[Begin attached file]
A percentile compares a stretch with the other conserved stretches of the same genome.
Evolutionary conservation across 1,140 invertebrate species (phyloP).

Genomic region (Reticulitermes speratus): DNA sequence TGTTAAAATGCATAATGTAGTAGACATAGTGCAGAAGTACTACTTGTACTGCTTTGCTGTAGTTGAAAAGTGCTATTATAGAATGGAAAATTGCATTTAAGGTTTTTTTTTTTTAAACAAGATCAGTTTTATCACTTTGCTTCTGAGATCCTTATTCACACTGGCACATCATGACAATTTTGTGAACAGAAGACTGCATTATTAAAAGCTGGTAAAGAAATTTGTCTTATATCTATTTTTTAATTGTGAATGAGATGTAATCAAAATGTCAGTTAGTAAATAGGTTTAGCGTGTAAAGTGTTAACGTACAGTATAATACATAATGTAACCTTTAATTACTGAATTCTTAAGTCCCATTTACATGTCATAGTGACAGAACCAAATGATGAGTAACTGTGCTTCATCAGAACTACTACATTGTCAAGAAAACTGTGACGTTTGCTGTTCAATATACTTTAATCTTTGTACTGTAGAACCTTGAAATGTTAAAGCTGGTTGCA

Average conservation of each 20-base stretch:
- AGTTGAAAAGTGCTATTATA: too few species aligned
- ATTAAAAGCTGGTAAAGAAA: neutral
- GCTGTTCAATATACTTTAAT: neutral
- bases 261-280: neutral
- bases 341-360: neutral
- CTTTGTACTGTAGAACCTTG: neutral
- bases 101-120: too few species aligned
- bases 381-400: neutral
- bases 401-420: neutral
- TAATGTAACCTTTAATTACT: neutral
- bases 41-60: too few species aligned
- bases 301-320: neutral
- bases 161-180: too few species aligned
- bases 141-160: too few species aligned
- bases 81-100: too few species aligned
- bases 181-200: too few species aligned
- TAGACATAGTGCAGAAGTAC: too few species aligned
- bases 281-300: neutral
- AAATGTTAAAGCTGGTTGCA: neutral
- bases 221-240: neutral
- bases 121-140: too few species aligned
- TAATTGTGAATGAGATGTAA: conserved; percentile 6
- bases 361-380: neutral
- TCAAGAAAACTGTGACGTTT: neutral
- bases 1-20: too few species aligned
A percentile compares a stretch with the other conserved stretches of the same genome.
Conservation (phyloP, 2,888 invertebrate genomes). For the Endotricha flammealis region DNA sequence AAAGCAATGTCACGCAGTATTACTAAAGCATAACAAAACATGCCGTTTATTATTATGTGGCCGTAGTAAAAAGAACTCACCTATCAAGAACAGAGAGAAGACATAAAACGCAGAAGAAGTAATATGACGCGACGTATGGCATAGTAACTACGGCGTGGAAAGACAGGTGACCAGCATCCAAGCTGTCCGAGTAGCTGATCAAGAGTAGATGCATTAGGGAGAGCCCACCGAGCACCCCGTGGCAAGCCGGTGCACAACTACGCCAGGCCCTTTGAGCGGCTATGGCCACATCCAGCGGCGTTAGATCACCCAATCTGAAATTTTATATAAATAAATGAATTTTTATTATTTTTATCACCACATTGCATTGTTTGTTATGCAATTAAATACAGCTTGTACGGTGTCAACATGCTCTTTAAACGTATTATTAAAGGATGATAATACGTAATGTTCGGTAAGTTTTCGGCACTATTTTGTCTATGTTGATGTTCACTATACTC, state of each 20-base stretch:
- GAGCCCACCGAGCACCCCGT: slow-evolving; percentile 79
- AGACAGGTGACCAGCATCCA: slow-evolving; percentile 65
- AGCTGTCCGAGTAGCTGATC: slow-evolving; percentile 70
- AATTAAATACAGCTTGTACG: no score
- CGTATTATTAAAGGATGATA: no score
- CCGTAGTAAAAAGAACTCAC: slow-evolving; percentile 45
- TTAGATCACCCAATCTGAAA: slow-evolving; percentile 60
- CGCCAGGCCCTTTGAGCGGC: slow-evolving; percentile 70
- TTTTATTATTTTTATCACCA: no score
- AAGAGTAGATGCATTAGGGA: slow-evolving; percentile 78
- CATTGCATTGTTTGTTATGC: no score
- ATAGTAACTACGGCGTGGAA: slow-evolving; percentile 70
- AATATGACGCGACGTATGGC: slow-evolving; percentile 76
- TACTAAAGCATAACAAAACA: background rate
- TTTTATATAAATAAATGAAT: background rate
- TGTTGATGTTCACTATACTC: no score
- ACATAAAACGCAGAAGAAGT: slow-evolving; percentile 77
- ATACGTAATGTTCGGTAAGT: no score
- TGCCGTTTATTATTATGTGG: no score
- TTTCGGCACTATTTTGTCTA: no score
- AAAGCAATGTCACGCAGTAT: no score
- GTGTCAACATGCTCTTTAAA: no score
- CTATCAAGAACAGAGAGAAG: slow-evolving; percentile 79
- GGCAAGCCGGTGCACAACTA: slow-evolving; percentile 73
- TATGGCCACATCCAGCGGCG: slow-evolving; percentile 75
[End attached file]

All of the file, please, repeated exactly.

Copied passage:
A percentile compares a stretch with the other conserved stretches of the same genome.
Evolutionary conservation across 1,140 invertebrate species (phyloP).

Genomic region (Reticulitermes speratus): DNA sequence TGTTAAAATGCATAATGTAGTAGACATAGTGCAGAAGTACTACTTGTACTGCTTTGCTGTAGTTGAAAAGTGCTATTATAGAATGGAAAATTGCATTTAAGGTTTTTTTTTTTTAAACAAGATCAGTTTTATCACTTTGCTTCTGAGATCCTTATTCACACTGGCACATCATGACAATTTTGTGAACAGAAGACTGCATTATTAAAAGCTGGTAAAGAAATTTGTCTTATATCTATTTTTTAATTGTGAATGAGATGTAATCAAAATGTCAGTTAGTAAATAGGTTTAGCGTGTAAAGTGTTAACGTACAGTATAATACATAATGTAACCTTTAATTACTGAATTCTTAAGTCCCATTTACATGTCATAGTGACAGAACCAAATGATGAGTAACTGTGCTTCATCAGAACTACTACATTGTCAAGAAAACTGTGACGTTTGCTGTTCAATATACTTTAATCTTTGTACTGTAGAACCTTGAAATGTTAAAGCTGGTTGCA

Average conservation of each 20-base stretch:
- AGTTGAAAAGTGCTATTATA: too few species aligned
- ATTAAAAGCTGGTAAAGAAA: neutral
- GCTGTTCAATATACTTTAAT: neutral
- bases 261-280: neutral
- bases 341-360: neutral
- CTTTGTACTGTAGAACCTTG: neutral
- bases 101-120: too few species aligned
- bases 381-400: neutral
- bases 401-420: neutral
- TAATGTAACCTTTAATTACT: neutral
- bases 41-60: too few species aligned
- bases 301-320: neutral
- bases 161-180: too few species aligned
- bases 141-160: too few species aligned
- bases 81-100: too few species aligned
- bases 181-200: too few species aligned
- TAGACATAGTGCAGAAGTAC: too few species aligned
- bases 281-300: neutral
- AAATGTTAAAGCTGGTTGCA: neutral
- bases 221-240: neutral
- bases 121-140: too few species aligned
- TAATTGTGAATGAGATGTAA: conserved; percentile 6
- bases 361-380: neutral
- TCAAGAAAACTGTGACGTTT: neutral
- bases 1-20: too few species aligned
A percentile compares a stretch with the other conserved stretches of the same genome.
Conservation (phyloP, 2,888 invertebrate genomes). For the Endotricha flammealis region DNA sequence AAAGCAATGTCACGCAGTATTACTAAAGCATAACAAAACATGCCGTTTATTATTATGTGGCCGTAGTAAAAAGAACTCACCTATCAAGAACAGAGAGAAGACATAAAACGCAGAAGAAGTAATATGACGCGACGTATGGCATAGTAACTACGGCGTGGAAAGACAGGTGACCAGCATCCAAGCTGTCCGAGTAGCTGATCAAGAGTAGATGCATTAGGGAGAGCCCACCGAGCACCCCGTGGCAAGCCGGTGCACAACTACGCCAGGCCCTTTGAGCGGCTATGGCCACATCCAGCGGCGTTAGATCACCCAATCTGAAATTTTATATAAATAAATGAATTTTTATTATTTTTATCACCACATTGCATTGTTTGTTATGCAATTAAATACAGCTTGTACGGTGTCAACATGCTCTTTAAACGTATTATTAAAGGATGATAATACGTAATGTTCGGTAAGTTTTCGGCACTATTTTGTCTATGTTGATGTTCACTATACTC, state of each 20-base stretch:
- GAGCCCACCGAGCACCCCGT: slow-evolving; percentile 79
- AGACAGGTGACCAGCATCCA: slow-evolving; percentile 65
- AGCTGTCCGAGTAGCTGATC: slow-evolving; percentile 70
- AATTAAATACAGCTTGTACG: no score
- CGTATTATTAAAGGATGATA: no score
- CCGTAGTAAAAAGAACTCAC: slow-evolving; percentile 45
- TTAGATCACCCAATCTGAAA: slow-evolving; percentile 60
- CGCCAGGCCCTTTGAGCGGC: slow-evolving; percentile 70
- TTTTATTATTTTTATCACCA: no score
- AAGAGTAGATGCATTAGGGA: slow-evolving; percentile 78
- CATTGCATTGTTTGTTATGC: no score
- ATAGTAACTACGGCGTGGAA: slow-evolving; percentile 70
- AATATGACGCGACGTATGGC: slow-evolving; percentile 76
- TACTAAAGCATAACAAAACA: background rate
- TTTTATATAAATAAATGAAT: background rate
- TGTTGATGTTCACTATACTC: no score
- ACATAAAACGCAGAAGAAGT: slow-evolving; percentile 77
- ATACGTAATGTTCGGTAAGT: no score
- TGCCGTTTATTATTATGTGG: no score
- TTTCGGCACTATTTTGTCTA: no score
- AAAGCAATGTCACGCAGTAT: no score
- GTGTCAACATGCTCTTTAAA: no score
- CTATCAAGAACAGAGAGAAG: slow-evolving; percentile 79
- GGCAAGCCGGTGCACAACTA: slow-evolving; percentile 73
- TATGGCCACATCCAGCGGCG: slow-evolving; percentile 75